I had a fun post all planned about my favorite things of 2012 (a la Oprah), but that just seems silly and trivial in light of the events of yesterday. I'll save it for later when I'm less infuriated by the world.
Everyone has something to say about the shootings at Sandy Hook Elementary School in Newtown, CT. I'm no different. Normally, I like to keep quiet about my political leanings, but I feel like this is an issue I am passionate enough about to risk losing a few Facebook friends or Twitter followers. So here goes.
Something has to change.
I was a freshman in college when a couple of jerks thought it would be fun to shoot up their high school. Columbine was enough to make me waver in my decision to become a high school teacher. What, exactly, was I getting into? I wanted to share my love of reading and writing with students, not deal with things like Code Lockdown and worry about which kids were exhibiting warning signs.
But still I pursued a future of teaching because I couldn't imagine doing anything else.
Fast forward to the Virginia Tech Massacre in 2007 when a mentally ill individual shot and killed 32 people. He took the time to write a manifesto to release to news stations, along with photos of him posing with firearms. He carefully planned the whole thing, knowing that he'd become a celebrity (albeit a much-hated one) for what he'd done.
I, along with everyone else, lamented the loss of life. I changed my Facebook picture to a black ribbon emblazoned with "VT." I worried about the direction of our society and whether I could remain a teacher with the constant nagging thought that someone could burst into my classroom at any time with a gun and start taking out my students. But I didn't do anything.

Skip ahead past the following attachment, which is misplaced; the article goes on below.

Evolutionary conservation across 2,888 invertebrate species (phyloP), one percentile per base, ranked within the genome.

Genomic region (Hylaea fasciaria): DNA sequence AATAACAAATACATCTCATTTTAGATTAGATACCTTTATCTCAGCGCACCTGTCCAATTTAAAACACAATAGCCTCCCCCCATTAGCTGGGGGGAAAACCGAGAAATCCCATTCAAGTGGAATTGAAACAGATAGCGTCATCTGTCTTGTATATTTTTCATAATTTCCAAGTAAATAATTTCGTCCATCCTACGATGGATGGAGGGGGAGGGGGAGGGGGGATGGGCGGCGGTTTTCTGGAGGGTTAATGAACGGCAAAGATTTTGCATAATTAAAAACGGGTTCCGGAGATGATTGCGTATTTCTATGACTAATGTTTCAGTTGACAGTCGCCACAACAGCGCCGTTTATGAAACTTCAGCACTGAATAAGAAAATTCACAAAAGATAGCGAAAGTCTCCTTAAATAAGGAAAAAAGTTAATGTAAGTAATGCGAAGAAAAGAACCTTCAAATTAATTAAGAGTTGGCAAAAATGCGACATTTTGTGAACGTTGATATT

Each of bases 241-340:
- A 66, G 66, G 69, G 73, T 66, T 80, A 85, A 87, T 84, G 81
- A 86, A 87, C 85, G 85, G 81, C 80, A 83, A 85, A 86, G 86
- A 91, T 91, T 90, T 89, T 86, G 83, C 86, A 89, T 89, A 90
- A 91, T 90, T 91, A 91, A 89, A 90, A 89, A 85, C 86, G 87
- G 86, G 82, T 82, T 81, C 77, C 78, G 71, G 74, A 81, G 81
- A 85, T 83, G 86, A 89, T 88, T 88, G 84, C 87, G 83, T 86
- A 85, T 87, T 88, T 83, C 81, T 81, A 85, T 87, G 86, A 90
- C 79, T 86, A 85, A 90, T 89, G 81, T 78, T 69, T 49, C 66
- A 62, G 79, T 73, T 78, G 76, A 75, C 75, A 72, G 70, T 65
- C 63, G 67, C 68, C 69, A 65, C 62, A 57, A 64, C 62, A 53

Five more years went by. I sold a few books, and technically I could probably quit teaching if I really wanted to. But I don't want to. I love discussing literature with my students and encouraging them to write things that really matter to them. Teaching is important to me. So I keep on teaching, even though it means juggling meeting my writing deadlines with critiquing my students' work.
I'm shocked. I'm disgusted. I'm outraged.
Like everyone, I'm wondering what could possess an individual to systematically shoot 20 defenseless kindergartners. But, really, it's pretty easy to figure out. Take a depressed kid who sees no future for himself, maybe someone who's gone through a lot of trauma in his own life. He's grown up on the internet and has probably visited forums where boys like himself--outcast, angry boys--glorify the aforementioned killers who translated their misery into action and left their mark, however ugly, on the world. The only problem was how did he top Virginia Tech? How could he shock a nation that's experienced countless shootings in the past months? Americans have become so desensitized to these events, we just shake our heads and say, "That's terrible." And go on with our business.
Hmmmmm. How about shoot some little kids?
I can't even articulate my revulsion for the person who made this decision, but I have no doubt he planned this down to the Facebook photo he posted last week, knowing it would be plastered all over the Internet soon.
You might notice that I haven't used the killer's name. Nor did I use the names of the Columbine or Virginia Tech shooters. Because that's what they want. Glory, fame. But instead of working hard and doing something positive in the world, they seek to destroy it and be forever remembered. They want us to dissect their pitiful lives and wonder where we went wrong, where we failed them.
But I'm not just changing my Facebook picture or posting some "RIP Sandy Hook Victims" sign and moving on. Not this time. Something has to change in our country, whether it's the gun laws or our treatment of mental health issues or the way we portray these events in the media.
Something has to be done. No, that's passive language.
I must do something.
You must do something.
We have to work together to figure out how to fix this, not let arguments about the right to bear arms obscure the fact that 20 children were brutally murdered yesterday. According to everything I've read, the guns were legally purchased by the killer's mother. I can't help but wonder, if the scumbag hadn't had easy access to firearms, would those kids be opening presents under the tree come Christmas Day?
This is a wakeup call. Are we going to hit the snooze button and wait for the next massacre?
Or are we going to admit that we have a problem and seek to find the solution?